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ents, and a brilliant affair on Scary Creek, in Putnam County, where Col. Patton with a small force repulsed three Federal regiments, Gen. Wise prepared to give battle to the Federal forces, which, under the command of Gen. Cox, had been largely increased, and which were steadily advancing up the Valley, both by land and water.
But the conflict was not to occur.
A more formidable danger, from a different direction, menaced the Confederates.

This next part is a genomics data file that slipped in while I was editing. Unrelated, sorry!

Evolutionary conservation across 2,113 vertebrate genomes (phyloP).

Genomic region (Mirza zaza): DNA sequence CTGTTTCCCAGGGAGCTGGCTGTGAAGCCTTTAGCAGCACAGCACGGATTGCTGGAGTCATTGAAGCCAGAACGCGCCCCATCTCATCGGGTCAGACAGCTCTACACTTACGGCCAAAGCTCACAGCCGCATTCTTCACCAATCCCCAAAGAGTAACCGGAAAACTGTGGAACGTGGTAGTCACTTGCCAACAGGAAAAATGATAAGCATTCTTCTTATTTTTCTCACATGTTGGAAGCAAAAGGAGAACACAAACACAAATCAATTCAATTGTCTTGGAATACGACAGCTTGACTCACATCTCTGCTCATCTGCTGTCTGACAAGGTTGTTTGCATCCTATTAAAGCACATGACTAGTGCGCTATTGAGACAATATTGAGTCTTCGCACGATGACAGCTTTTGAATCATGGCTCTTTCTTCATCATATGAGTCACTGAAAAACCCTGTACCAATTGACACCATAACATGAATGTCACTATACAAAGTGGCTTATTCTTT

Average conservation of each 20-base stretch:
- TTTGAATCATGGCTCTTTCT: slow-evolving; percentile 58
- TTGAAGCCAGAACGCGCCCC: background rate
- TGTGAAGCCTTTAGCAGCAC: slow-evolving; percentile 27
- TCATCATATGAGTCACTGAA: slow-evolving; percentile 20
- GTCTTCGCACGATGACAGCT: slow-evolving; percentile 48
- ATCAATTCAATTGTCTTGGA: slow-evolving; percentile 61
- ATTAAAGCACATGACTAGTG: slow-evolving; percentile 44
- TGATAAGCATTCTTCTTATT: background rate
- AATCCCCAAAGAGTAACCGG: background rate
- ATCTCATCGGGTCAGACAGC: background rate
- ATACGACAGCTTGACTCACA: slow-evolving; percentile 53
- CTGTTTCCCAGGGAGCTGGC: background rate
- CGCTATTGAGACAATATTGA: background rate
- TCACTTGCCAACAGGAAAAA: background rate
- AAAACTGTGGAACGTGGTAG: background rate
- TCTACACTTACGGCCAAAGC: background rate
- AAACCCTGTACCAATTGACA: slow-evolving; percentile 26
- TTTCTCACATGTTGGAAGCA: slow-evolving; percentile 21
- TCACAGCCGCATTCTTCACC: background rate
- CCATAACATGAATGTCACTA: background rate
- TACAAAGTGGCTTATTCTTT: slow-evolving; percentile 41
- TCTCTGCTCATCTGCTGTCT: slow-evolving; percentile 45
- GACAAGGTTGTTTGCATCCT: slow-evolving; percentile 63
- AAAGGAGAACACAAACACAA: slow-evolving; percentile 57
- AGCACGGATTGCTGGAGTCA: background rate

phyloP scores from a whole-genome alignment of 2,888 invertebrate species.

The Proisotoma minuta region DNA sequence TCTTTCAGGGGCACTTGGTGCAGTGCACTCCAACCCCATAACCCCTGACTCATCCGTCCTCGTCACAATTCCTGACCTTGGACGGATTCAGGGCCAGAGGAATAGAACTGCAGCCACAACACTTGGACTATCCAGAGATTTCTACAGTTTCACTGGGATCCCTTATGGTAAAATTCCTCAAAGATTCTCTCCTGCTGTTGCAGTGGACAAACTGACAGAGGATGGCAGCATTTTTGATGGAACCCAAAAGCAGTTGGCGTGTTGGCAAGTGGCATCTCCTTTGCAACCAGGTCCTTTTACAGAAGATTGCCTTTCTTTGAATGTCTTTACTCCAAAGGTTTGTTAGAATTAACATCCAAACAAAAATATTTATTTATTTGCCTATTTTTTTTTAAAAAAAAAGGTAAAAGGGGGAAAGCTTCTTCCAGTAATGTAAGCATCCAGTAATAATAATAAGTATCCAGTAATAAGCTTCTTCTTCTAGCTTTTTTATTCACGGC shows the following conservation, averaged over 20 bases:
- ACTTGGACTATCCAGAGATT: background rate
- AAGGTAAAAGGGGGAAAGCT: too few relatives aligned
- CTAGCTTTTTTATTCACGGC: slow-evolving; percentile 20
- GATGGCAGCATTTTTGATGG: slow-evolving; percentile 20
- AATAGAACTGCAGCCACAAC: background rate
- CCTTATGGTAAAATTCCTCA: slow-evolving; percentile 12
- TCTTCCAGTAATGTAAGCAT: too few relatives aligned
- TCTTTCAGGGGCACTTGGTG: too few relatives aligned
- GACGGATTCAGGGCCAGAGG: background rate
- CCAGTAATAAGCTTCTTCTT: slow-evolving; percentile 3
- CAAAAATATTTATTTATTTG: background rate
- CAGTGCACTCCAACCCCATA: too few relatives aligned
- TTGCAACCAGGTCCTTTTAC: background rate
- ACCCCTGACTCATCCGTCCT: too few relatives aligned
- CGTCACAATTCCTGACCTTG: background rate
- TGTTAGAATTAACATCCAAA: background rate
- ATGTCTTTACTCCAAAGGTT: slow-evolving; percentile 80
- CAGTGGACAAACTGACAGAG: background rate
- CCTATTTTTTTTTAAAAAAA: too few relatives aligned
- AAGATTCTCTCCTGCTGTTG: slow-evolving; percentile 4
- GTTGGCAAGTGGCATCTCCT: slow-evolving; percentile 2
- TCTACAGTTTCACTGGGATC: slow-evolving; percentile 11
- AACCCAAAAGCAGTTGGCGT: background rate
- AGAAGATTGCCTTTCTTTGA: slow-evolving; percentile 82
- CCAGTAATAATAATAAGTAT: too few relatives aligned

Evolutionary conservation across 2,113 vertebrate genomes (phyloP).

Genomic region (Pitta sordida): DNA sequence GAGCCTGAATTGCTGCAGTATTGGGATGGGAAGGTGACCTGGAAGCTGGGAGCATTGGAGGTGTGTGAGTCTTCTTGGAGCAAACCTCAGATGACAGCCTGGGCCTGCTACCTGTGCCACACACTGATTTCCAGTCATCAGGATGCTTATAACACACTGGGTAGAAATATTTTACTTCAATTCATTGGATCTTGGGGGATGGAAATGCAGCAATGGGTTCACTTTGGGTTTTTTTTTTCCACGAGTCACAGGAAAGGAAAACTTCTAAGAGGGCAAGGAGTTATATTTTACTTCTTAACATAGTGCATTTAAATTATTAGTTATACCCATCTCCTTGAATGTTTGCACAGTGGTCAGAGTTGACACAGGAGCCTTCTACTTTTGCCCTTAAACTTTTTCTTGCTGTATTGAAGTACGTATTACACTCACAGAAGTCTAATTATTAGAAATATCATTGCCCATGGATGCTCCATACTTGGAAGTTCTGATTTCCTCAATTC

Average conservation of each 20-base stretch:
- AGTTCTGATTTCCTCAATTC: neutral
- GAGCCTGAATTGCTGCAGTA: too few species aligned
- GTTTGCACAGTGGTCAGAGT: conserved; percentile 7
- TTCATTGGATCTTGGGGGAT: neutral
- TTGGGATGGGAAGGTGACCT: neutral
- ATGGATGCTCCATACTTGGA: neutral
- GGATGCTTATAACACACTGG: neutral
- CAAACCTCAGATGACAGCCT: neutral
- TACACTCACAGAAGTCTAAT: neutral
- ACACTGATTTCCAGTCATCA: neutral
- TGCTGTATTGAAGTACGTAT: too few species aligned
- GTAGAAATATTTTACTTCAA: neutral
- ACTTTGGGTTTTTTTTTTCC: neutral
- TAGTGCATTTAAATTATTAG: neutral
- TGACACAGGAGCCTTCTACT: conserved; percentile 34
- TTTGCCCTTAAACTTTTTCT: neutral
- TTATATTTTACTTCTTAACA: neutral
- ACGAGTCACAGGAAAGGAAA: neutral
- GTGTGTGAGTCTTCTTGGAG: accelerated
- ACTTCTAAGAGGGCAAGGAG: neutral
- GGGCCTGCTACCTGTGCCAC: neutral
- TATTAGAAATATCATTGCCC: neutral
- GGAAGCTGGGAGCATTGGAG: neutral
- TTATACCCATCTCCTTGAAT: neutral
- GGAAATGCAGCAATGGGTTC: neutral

The disaster at Rich Mountain — the surrender of Pegram's force, and the retreat northward of Garnett's army, had withdrawn all support from the right flank, and, indeed, from the rear of Gen. Wise.
He was in danger of being cut off in the rear by several roads from the northwest, striking the Kanawha road at various points between Lewisburg and Gauley Bridge.
The danger seemed to him so pressing, that he fell back immediately with his entire force, first to Gauley Bridge and thence to Lewisburg, reaching the latter place about the 1st of Augu